Straight talk, from real farmers, in their own words.
Today, consumers have many questions about agriculture and there seems to be no shortage of so-called experts willing to talk to them about the subject. Often, in our crowded world of traditional and social media, it is only the most outrageous headlines that are noticed, but not necessarily the most accurate. So, we asked a group of farmers if they would be willing to speak to you about agriculture. Several producers took us up on our offer. Each month we will feature one of their stories in an on-going series called “Why We Care”. They will talk about everything from food safety to renewable energy. It’s straight talk, from real farmers and ranchers, in their own words. We encourage you to read and comment on these stories and to share them with others.
Building biological life in the soil pays premiums all around
Healthy soils provide a host of environmental and economic benefits. These include reduced erosion; increased water infiltration and water holding capacity; improved water quality; reduced input costs, higher yields, and the peace of mind we get from knowing that we’re doing the best job possible on our farm.
Those benefits have all become obvious to us as we’ve focused on improving soil health on the 2,000 acres we farm near Waverly, Kan. Our inspiration came from soil health advocates like Gabe Brown and Dave Brandt, and over the past five years we’ve been using all of the soil quality tools they recommend — practicing no-till; growing diverse crop rotations and cover crops; and integrating livestock onto cropland. The benefits are already rolling in, and we know they’ll only increase as we work at this for a longer period of time.
My wife Nancy and I are convinced that healthy soils are the key to fostering a more productive, profitable, and sustainable farming operation. I got a late start — I didn’t farm full time until I was 37 years old — so we’re being very aggressive about it, and there’s no doubt that soil health is helping us achieve our dreams of success.
The soil organic matter levels that show up on our soil tests are a measure of our progress. Organic matter serves as a reservoir of nutrients and water, aids in reducing compaction and surface crusting, and increases water infiltration rates.
It’s early, but we’ve already seen an increase of one-half point in these values on our soil. Experts tell us that each percent of organic matter in the soil releases 20 to 30 pounds of nitrogen, 4 to 6 pounds of P2O5, and 2 to 3 pounds of sulfur per year. It also greatly increases the capacity of the soil to hold water by as many as 27,000 gallons per acre.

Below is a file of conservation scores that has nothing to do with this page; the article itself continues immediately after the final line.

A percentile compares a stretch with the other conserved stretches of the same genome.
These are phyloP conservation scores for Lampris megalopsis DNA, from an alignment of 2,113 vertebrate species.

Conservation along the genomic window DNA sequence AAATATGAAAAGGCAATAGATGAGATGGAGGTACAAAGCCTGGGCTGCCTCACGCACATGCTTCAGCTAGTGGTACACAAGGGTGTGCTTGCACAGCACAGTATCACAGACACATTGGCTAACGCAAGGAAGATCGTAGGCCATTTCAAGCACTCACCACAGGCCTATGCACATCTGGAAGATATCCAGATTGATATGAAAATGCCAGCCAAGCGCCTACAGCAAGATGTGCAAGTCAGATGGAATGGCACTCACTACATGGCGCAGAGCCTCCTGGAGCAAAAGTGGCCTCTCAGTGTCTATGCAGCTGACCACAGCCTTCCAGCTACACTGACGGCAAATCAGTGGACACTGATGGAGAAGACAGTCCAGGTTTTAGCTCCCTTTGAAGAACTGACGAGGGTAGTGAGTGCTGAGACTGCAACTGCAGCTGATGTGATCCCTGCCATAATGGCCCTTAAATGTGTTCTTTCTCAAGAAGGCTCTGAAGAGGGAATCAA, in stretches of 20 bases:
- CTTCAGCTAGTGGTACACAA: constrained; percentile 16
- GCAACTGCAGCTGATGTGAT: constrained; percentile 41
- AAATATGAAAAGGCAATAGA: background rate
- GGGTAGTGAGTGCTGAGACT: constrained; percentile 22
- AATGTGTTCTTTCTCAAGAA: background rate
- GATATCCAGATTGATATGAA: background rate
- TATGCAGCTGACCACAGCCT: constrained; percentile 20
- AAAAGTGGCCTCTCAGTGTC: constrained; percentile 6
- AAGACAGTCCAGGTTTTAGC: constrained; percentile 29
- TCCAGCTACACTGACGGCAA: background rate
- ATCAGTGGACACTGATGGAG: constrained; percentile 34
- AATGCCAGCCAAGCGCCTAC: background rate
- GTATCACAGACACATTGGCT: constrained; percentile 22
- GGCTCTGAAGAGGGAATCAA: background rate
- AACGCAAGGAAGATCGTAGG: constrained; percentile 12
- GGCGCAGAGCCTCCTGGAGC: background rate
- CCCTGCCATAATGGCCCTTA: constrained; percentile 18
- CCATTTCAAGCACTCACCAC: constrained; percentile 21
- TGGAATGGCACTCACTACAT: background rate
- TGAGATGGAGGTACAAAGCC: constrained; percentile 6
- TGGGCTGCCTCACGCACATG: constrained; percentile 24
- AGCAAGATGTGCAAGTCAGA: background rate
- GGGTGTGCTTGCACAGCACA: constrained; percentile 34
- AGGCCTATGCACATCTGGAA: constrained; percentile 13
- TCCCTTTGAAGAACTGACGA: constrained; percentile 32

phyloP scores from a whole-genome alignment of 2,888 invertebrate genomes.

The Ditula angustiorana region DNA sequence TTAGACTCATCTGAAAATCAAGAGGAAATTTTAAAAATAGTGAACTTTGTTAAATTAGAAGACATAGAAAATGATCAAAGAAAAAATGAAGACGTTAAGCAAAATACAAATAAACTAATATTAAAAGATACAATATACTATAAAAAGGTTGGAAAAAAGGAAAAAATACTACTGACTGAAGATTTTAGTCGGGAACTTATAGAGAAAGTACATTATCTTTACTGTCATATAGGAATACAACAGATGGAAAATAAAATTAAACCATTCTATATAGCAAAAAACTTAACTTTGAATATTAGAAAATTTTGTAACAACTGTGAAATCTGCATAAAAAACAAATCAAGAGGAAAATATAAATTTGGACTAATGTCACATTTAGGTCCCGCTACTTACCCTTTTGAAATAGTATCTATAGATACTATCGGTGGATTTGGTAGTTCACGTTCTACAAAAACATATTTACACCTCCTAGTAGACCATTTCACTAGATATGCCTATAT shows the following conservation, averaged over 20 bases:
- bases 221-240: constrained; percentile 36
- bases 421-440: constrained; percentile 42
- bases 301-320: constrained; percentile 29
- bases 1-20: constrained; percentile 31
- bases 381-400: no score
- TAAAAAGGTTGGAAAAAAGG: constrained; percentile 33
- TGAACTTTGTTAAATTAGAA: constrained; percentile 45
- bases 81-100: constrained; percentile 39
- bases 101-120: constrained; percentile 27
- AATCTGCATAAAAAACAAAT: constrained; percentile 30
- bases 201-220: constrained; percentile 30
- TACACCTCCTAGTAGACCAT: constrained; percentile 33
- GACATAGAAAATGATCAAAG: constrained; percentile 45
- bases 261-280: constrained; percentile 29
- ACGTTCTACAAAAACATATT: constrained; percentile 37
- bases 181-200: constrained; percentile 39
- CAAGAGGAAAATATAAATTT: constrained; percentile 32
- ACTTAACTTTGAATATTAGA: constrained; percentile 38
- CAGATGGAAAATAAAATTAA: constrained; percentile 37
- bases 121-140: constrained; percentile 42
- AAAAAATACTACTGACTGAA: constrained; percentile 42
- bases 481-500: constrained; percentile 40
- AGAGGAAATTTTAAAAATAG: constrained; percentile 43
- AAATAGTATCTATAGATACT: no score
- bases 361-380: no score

Some of these benefits are beginning to impact our crop yields, production costs, and consequently our profitability. We’re reducing fertilizer rates slightly, and hope to go much further in the future. Besides what’s being mineralized from increased organic matter, our cover crops are recycling nutrients from below the root zone and bringing them back to where our crops can use them.
Higher Yields and Fewer Weeds
The additional water our soils are absorbing and storing have resulted in soybean yields at or above 50 bushels per acre the last three years — the highest we had ever reached. In contrast, our county average soybean yield is 28 bushels.
The biggest impact we’re seeing is cover crops reducing weed pressure. We grow a rye prior to planting soybeans, and this has allowed us to nearly eliminate the use of post-emerge herbicides. In contrast, some farmers have had to make two to three post-emerge applications to control stubborn weeds at a cost of $50 or more per acre. We also use no seed treatment, in order to help protect pollinators.
Reduced weed pressure also allows us to grow non-GMO corn and soybeans which can pay significant premiums. And, soil quality and reduced herbicide use are resulting in higher protein content in our soybeans that also adds to their value.
Our crop rotation is corn/wheat/rye cover crop/soybeans/corn, though we sometimes insert milo [grain sorghum] or barley. We also grow several hundred acres of cover crops annually for grazing and use a mix of triticale, turnips, common vetch, sorghum sudan, sunflowers, and tillage radish.
The cattle and sheep we rotationally graze on these cover crops add to the biological diversity in the soil, and their manure is another way to recycle nutrients. And, just as healthy soils are improving the quality of the soybeans we raise, we also think they’re improving the quality of meat we produce.
It’s very satisfying to see how a healthy soil solves many cropping challenges without the use of expensive inputs. It takes a greater level of management to farm this way so you have to be a good student and invest the time it takes to get educated. You also have to remain flexible and learn from your mistakes. If you spend four or five seasons trying to prove that it won’t work then you’re even further behind.
There’s a lot to learn and you can’t master it in one sitting, but it’s worth the effort. I know our farm can’t survive using expensive inputs to maintain production on degraded soils. I don’t think agriculture can feed the world that way, either.